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Wittman Airport Project Causes North 40 Changes for AirVenture 2016
April 27, 2016 – A taxiway reconstruction project at Wittman Regional Airport is creating some challenges for EAA AirVenture 2016, but EAA volunteers and staff are working together to make sure that those who want to camp next to their airplanes during the “World’s Greatest Aviation Celebration” will be able to do so.
The project reconstructs Taxiway Bravo just north of Wittman’s Runway 9/27, which is surrounded by the North 40 aircraft camping area. The project at the Winnebago County-owned airport will straighten and lengthen the taxiway. However, the necessary reconstruction of the taxiway and connected construction area will eliminate some North 40 parking (up to 130 camping slots) for 2016.
The areas affected include the west end of North 40 aircraft camping just north of Runway 9/27, as well as the area between the Hilton Garden Inn and EAA’s Weeks Hangar. Portions of those areas will be unavailable in 2016 (see photo). All North 40 parking slots south of Runway 9/27 and in the east end of North 40 parking north of that runway will still be available. In addition, storm sewer line work at the northeast end of Runway 5/23 will not be completed until early June, with hopes that the ground will be firm enough to park aircraft in that area.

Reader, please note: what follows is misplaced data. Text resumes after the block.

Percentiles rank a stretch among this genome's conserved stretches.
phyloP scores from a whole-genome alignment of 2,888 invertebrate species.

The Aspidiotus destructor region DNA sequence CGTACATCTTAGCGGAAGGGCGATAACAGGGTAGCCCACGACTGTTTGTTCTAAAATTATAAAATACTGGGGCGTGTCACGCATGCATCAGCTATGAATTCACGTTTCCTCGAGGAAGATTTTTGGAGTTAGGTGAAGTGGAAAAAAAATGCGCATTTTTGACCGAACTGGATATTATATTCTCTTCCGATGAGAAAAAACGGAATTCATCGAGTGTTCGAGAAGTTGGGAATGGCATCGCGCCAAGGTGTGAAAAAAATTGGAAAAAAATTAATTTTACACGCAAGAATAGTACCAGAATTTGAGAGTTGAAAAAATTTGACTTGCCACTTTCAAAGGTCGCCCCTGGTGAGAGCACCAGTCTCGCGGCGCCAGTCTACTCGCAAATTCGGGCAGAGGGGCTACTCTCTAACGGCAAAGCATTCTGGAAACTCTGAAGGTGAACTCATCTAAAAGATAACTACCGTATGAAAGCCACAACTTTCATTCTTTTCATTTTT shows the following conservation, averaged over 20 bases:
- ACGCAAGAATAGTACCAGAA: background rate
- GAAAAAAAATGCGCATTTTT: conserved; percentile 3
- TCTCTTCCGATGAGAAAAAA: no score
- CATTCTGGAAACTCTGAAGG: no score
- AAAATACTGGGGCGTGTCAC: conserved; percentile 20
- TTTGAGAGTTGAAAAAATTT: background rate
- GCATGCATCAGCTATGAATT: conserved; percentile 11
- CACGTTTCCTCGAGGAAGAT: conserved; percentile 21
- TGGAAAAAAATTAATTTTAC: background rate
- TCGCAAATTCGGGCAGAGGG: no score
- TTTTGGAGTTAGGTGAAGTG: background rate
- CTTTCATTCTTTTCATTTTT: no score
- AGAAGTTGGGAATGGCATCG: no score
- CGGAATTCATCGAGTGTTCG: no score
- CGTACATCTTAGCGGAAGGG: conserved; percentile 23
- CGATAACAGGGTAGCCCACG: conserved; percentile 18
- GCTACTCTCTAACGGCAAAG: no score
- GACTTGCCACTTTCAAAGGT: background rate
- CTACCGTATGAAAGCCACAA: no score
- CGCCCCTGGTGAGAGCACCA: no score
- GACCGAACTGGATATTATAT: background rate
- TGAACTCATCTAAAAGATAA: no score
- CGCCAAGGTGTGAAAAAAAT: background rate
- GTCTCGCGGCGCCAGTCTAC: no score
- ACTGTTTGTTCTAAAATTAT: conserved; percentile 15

To compensate for the aircraft camping areas lost this year to the project, EAA worked with Wittman Regional Airport to create a new aircraft camping area in the “South 40,” south of the ultralight landing strip (see photo). This new area will be leveled, rolled and planted with hopes – depending on weather conditions – to be ready to welcome aircraft this summer. This will be a new, permanent area to accommodate growth of the event and to offset any development on the airport’s north side, in accordance with its master plan.
Additional amenities, including showers, food services, toilet facilities, and transportation, will be greatly enhanced to this area to provide a high-level of service to those who camp in that area. As the North 40 fills, its volunteers will shift to the new area to provide support for arriving aircraft. The “GAC” aircraft signs used by those landing at Oshkosh will be effective for both areas, as aircraft will be directed to the south area after the North 40 fills.
“The airport’s project will cause some changes for the North 40 this year, but our goal is to make these temporary situations as seamless as possible,” said Jack Pelton, EAA CEO/chairman. “Our volunteers have been great in helping us plan this transition and they are committed to make things as smooth as possible from their end. We wanted to get the word out as soon as possible to let people know of these changes and how they will have a one-year effect on the traditional North 40 plan.”